Once the filters have been applied for a family member, the app gives you a list of existing devices that it has found on the network (usually ones that it can see, so if a device is dormant you can’t see it). The system does warn that it takes a few days for it to recognize the name of a device, so you may have to do some digging to match a person’s device with their profile. For example, I wanted to give my work notebook access to my account, but the app could only see “Apple Device” (it saw about three of them). I had to go through and find the notebook’s MAC address in order to assign the notebook to my profile. Luckily, I could then rename that “Apple Device” to something like “Keith’s work notebook”.
Any device not assigned to an individual user gets lumped into the “Home” profile, which has no filters. New devices connecting to the network are assigned the “Home” profile as well. You can also tell Circle to ignore other devices on the network – so things like the printer, storage drive and wireless network adapters don’t get monitored.
There’s a bit of a loophole for devices that don’t get assigned to a profile (or if you attach them to a ‘no filter’ adult profile). For example, if there’s a streaming TV box (like AppleTV or Roku) connected to your TV, you would likely give that a “No filter” profile so you wouldn’t have to keep changing back and forth if both parents and kids wanted to watch Netflix, Amazon Prime, or Hulu. This gives kids the chance to access content on those devices, leaving you to rely on individual services for filtering. Netflix, for example, has profiles that you can set up that limits kids’ content, but it's less powerful than being able to shut down access.
But back to the Circle device. When you attempt to access a site that’s been filtered, Circle kicks in and redirects your browser to the MyCircle Dashboard page, with a small message that says “Looks like you’ve been filtered”. The dashboard page contains data about how long you’ve been online, and the types of sites you’ve been visiting, along with a whole bunch of Disney-related items from their various social media accounts. This is amusing – in my tests I tried to go to a known “adult” site, and then was redirected to the Disney-approved site, as if the system was saying to me, “I know you want to look at naked pictures, but instead here’s a recipe for a Mickey Mouse-themed cupcake.” Busted!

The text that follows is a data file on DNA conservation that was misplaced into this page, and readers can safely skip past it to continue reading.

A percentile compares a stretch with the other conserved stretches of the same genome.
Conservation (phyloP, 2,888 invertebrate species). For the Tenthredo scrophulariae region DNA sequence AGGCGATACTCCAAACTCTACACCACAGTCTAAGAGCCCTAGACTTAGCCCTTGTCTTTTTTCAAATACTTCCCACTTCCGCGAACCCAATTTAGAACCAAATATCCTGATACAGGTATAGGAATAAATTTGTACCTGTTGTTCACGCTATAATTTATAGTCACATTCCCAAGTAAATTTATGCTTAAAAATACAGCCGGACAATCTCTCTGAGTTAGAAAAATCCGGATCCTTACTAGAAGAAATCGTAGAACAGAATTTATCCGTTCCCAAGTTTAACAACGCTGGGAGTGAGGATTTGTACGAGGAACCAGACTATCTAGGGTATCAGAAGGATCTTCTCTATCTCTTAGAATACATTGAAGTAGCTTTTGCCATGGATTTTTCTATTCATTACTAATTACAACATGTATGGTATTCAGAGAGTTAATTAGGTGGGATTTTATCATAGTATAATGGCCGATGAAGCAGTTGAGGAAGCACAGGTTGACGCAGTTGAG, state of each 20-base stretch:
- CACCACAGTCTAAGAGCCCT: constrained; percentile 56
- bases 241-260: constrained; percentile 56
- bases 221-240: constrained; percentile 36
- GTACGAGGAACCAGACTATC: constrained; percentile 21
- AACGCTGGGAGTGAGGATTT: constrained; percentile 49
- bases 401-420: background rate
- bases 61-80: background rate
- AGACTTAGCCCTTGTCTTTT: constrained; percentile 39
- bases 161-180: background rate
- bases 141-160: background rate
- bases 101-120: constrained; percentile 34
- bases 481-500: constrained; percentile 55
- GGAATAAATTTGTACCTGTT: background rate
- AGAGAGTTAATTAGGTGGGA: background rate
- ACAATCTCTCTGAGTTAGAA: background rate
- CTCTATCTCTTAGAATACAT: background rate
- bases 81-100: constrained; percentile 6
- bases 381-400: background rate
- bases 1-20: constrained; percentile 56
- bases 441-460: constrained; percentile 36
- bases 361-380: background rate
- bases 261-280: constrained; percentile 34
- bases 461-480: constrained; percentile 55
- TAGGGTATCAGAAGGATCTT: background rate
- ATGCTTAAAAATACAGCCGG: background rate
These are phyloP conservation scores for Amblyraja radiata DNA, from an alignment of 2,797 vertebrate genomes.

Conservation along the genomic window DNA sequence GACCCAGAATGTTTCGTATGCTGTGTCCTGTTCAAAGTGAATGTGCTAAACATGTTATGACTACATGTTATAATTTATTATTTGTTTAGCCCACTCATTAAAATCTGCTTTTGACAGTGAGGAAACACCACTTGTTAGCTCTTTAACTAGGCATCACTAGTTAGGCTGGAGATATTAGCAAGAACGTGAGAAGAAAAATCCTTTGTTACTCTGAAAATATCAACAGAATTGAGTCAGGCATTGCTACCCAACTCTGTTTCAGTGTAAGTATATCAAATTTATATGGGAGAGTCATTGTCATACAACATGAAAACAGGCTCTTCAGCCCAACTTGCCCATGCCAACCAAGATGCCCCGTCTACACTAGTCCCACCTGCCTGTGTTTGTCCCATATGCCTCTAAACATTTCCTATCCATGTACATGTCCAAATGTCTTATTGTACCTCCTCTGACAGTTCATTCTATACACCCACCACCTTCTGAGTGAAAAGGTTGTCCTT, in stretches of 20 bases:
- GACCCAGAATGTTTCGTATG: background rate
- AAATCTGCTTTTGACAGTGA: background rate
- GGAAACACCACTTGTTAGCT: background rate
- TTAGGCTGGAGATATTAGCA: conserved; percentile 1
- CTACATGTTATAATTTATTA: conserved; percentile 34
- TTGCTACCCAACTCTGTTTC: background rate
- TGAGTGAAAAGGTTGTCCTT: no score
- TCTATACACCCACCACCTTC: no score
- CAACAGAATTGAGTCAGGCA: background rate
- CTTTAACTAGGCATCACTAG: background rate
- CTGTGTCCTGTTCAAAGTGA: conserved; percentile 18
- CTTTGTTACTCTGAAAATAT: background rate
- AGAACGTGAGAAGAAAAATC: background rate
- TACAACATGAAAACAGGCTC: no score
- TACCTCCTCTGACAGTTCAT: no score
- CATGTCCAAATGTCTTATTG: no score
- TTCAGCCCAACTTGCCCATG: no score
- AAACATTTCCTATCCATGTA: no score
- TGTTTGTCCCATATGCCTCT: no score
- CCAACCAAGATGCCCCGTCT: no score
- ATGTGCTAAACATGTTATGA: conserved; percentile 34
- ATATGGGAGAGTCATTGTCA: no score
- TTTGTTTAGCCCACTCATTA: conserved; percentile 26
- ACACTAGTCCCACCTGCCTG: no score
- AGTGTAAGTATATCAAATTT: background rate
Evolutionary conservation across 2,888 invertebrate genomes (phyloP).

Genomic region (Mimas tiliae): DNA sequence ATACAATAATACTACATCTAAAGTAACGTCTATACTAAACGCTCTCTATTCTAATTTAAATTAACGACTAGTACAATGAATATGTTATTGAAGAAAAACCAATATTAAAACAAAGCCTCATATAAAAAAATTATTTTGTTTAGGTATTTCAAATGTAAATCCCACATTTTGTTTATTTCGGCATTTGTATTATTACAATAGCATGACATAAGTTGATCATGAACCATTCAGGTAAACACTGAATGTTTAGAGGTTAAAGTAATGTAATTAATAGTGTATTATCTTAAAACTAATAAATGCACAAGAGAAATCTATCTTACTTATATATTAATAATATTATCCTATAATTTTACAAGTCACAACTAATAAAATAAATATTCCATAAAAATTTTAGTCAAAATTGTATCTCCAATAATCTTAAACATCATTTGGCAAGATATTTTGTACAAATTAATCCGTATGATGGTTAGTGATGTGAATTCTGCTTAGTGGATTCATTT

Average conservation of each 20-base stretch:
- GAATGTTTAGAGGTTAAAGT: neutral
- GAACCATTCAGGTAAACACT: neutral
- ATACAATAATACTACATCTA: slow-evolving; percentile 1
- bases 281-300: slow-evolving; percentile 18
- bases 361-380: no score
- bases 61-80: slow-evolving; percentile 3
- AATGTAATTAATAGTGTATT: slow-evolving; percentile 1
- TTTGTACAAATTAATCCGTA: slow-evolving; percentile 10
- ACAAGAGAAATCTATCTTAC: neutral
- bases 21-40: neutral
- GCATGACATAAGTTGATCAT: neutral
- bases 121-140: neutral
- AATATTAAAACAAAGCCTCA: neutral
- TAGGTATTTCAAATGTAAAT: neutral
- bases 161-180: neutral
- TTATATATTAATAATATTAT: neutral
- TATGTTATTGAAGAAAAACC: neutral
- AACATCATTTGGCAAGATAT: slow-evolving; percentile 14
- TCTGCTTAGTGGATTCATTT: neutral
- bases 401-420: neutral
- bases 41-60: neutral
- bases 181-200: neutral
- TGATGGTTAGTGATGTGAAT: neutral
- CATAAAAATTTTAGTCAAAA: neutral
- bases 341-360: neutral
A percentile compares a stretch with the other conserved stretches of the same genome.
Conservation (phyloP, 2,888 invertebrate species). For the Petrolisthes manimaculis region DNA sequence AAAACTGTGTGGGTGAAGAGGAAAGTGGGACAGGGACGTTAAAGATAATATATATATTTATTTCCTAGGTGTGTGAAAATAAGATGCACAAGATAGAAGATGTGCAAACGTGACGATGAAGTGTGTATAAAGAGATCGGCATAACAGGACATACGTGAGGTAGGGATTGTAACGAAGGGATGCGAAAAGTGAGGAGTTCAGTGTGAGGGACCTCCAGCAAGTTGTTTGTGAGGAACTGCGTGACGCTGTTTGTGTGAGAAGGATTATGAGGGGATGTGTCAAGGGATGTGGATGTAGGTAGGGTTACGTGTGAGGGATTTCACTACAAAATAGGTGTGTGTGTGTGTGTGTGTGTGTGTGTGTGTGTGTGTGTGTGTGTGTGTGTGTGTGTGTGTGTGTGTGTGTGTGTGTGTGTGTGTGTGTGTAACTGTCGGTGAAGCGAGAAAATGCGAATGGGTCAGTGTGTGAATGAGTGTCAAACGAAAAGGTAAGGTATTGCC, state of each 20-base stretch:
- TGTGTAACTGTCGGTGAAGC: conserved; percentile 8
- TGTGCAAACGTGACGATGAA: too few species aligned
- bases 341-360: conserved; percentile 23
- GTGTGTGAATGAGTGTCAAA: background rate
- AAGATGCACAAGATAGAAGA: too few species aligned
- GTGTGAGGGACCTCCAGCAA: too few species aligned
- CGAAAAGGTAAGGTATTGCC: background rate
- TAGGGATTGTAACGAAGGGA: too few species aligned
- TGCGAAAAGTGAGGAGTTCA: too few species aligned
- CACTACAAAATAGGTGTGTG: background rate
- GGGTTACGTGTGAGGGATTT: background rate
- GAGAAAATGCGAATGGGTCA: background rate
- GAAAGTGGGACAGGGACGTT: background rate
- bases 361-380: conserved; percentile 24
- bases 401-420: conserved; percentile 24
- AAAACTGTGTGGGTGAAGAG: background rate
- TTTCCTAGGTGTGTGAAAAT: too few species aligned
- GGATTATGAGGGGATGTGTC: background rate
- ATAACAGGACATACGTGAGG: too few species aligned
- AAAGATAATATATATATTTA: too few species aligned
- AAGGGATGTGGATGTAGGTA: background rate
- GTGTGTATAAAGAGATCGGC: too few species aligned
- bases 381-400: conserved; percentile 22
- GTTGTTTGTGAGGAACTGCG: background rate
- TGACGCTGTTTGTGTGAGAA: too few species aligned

After assigning a bunch of devices to the kids’ profiles, I discovered that the device would block Pinterest when my son was doing a Google Image Search via SafeSearch, which showed him the picture. But when we tried to view the image or view the site, the blocker would kick in. There’s a custom filter available via the app where you can whitelist specific sites, but after I whitelisted Pinterest it still wouldn’t work. I suspect this was because URLs for many of the images that users place on Pinterest have different domains than the base site that I whitelisted. It was odd that I still couldn’t go to the Pinterest.com site after whitelisting the main site. Another time, my daughter reported that she was trying to do a Google search about “how to make a basketball hoop” (for a craft project), and was also filtered. Searching Google or the general web seems to be the weak point in filtering, with the “let’s block everything unless we’re sure it’s good” approach taking place here.
The level of filtering and controls seem to be enough for parents to make decisions about how much to filter, as well as putting time limits on access. This won’t immediately make kids get rid of their devices – once my kids hit their daily time limit, they would usually just switch to their non-Internet apps, watch TV or play a video game. There’s still plenty of parenting left for us to do in that realm.
Grade: 4 stars (out of five)